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NY Times ombudsman now says paper was wrong to report on banking-data surveillance program

Ron Brynaert
Published: Monday October 23, 2006

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In a "mea culpa" appended to the end of his column on Sunday, the ombudsman for the New York Times now says that the paper was wrong to report on the Bush Administration's "once-secret banking-data surveillance program."

In July, Byron Calame, a former deputy managing editor for the Wall Street Journal, defended the newspaper's June 23 article which revealed that "weeks after the Sept. 11 attacks, counterterrorism officials have gained access to financial records from a vast international database and examined banking transactions involving thousands of Americans and others in the United States."

But the ombudsman now believes that his reasoning was "flawed."

"Since the job of public editor requires me to probe and question the published work and wisdom of Times journalists, thereís a special responsibility for me to acknowledge my own flawed assessments," Calame wrote on Sunday.

Calame says that his prior defense "was off base," and "[w]hile itís a close call now, as it was then," he doesn't "think the article should have been published."

"I haven't found any evidence in the intervening months that the surveillance program was illegal under United States laws," Calame continues. "Also, there still havenít been any abuses of private data linked to the program, which apparently has continued to function."

In July, Calame had blasted "the skimpy Congressional oversight of the program."

"Secrecy is vital for intelligence and national security programs, but so is oversight by the courts or elected legislators," Calame wrote in July. "The Swift program, however, doesn't seem to have any specific Congressional approval or formal authorization."

But Calame now believes he gave the lack of Congressional oversight "too much weight."

"What kept me from seeing these matters more clearly earlier in what admittedly was a close call?" Calume asks. "I fear I allowed the vicious criticism of The Times by the Bush administration to trigger my instinctive affinity for the underdog and enduring faith in a free press ó two traits that I warned readers about in my first column."

Some bloggers on the right have blasted Calame's turnaround, and a few are even calling on him to resign.

"Simply put, Byron Calame overlooked (or underweighted) obvious facts, and defended his paper in a knee-jerk fashion, simply because his paper had been viciously attacked by the governmen," blogger Patterico writes.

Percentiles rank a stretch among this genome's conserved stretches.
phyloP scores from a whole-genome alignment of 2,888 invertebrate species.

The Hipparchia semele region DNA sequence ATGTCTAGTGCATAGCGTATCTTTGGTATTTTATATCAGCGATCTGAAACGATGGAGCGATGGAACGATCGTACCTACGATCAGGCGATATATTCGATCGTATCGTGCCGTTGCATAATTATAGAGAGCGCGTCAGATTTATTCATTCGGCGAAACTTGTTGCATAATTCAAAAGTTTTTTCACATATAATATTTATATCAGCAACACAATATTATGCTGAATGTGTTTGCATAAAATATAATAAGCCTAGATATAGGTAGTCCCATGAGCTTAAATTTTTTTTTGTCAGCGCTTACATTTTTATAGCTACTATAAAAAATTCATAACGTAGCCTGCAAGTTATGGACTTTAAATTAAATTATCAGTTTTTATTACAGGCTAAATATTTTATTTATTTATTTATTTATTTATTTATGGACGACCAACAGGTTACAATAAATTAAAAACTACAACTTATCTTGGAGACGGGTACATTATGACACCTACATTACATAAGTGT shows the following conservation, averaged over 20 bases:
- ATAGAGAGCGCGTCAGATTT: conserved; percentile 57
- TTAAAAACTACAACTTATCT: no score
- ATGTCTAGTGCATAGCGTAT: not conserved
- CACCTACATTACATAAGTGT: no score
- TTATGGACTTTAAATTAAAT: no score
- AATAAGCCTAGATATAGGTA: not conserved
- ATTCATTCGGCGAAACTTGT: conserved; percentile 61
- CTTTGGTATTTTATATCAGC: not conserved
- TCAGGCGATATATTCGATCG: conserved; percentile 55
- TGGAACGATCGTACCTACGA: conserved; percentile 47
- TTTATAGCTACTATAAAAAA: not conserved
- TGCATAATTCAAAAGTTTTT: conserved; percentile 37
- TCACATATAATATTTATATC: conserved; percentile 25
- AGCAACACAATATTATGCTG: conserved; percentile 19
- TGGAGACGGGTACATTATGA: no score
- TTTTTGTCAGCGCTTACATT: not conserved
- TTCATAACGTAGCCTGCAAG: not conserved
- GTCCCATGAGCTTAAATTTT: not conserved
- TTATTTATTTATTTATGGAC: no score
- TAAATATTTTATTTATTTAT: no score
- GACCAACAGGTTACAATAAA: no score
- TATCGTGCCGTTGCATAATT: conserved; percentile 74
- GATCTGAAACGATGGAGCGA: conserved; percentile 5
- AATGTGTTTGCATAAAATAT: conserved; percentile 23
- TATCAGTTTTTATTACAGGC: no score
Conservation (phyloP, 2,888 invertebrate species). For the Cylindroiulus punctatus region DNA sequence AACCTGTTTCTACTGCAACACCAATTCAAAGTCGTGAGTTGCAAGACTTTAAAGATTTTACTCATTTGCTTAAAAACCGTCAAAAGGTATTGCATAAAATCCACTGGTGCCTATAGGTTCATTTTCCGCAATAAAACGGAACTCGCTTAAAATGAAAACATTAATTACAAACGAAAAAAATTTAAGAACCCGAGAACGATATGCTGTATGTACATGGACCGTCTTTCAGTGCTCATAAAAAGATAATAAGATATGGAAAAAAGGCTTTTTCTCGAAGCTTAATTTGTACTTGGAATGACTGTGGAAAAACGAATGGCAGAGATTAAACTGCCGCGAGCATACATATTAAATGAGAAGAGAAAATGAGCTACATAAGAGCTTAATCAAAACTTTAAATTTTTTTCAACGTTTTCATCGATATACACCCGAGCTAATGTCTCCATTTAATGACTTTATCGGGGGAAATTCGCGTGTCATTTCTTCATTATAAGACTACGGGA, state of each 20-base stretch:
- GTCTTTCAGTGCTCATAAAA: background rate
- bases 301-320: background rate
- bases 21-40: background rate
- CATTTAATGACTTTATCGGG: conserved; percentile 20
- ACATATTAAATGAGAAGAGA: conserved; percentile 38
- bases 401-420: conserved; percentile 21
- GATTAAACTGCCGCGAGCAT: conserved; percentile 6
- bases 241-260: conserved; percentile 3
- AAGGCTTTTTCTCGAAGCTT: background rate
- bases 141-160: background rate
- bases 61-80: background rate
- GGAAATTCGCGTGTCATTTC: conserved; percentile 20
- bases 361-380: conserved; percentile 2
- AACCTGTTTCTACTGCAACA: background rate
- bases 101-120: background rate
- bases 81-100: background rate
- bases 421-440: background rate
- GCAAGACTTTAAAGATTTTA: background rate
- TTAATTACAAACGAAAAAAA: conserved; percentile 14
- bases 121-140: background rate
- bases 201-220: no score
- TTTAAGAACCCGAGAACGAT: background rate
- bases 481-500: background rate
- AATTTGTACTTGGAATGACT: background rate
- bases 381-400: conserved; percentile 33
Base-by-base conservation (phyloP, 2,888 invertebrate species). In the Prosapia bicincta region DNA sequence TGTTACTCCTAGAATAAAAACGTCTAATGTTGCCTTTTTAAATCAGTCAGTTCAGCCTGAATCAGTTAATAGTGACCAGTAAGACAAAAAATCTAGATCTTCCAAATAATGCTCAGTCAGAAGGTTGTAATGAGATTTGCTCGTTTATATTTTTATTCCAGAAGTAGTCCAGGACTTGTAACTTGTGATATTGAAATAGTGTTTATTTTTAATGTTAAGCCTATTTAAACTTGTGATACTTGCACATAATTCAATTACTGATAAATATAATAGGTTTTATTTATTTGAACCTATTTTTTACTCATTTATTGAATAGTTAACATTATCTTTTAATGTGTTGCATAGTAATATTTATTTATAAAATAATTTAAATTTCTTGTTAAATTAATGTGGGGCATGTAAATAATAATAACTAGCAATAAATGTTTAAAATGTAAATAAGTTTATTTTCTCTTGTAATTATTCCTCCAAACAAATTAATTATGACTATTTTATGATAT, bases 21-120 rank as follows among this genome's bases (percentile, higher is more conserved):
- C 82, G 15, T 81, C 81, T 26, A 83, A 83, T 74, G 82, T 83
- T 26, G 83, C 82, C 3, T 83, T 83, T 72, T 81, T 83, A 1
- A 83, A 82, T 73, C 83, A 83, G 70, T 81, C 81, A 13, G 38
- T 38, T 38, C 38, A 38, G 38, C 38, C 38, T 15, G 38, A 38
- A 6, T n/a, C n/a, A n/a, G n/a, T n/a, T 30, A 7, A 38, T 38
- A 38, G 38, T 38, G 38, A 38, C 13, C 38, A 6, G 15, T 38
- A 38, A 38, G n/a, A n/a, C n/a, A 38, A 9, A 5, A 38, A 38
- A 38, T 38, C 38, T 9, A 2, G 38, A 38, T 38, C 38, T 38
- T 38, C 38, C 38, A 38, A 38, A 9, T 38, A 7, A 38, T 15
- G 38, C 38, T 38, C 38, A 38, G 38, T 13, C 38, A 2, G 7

"A public editor who cannot objectively evaluate his paperís behavior in the face of criticism ó from any source ó should not be the public editor," Patterico continues. "I appreciate Calameís honesty. But he should resign."

Blogger Dan Riehl disagrees with Patterico.

"Why throw out an Editor when you have him on record publicly acknowledging the mistake and that the NY Times doesn't like George Bush?" Riehl notes. "I'd prefer having him right where he is."

Excerpts from Calame's column on Sunday:


I havenít found any evidence in the intervening months that the surveillance program was illegal under United States laws. Although data-protection authorities in Europe have complained that the formerly secret program violated their rules on privacy, there have been no Times reports of legal action being taken. Data-protection rules are often stricter in Europe than in America, and have been a frequent source of friction.

Also, there still havenít been any abuses of private data linked to the program, which apparently has continued to function. That, plus the legality issue, has left me wondering what harm actually was avoided when The Times and two other newspapers disclosed the program. The lack of appropriate oversight ó to catch any abuses in the absence of media attention ó was a key reason I originally supported publication. I think, however, that I gave it too much weight.

In addition, I became embarrassed by the how-secret-is-it issue, although that isnít a cause of my altered conclusion. My original support for the article rested heavily on the fact that so many people already knew about the program that serious terrorists also must have been aware of it. But critical, and clever, readers were quick to point to a contradiction: the Times article and headline had both emphasized that a "secret" program was being exposed. (If one sentence down in the article had acknowledged that a number of people were probably aware of the program, both the newsroom and I would have been better able to address that wave of criticism.)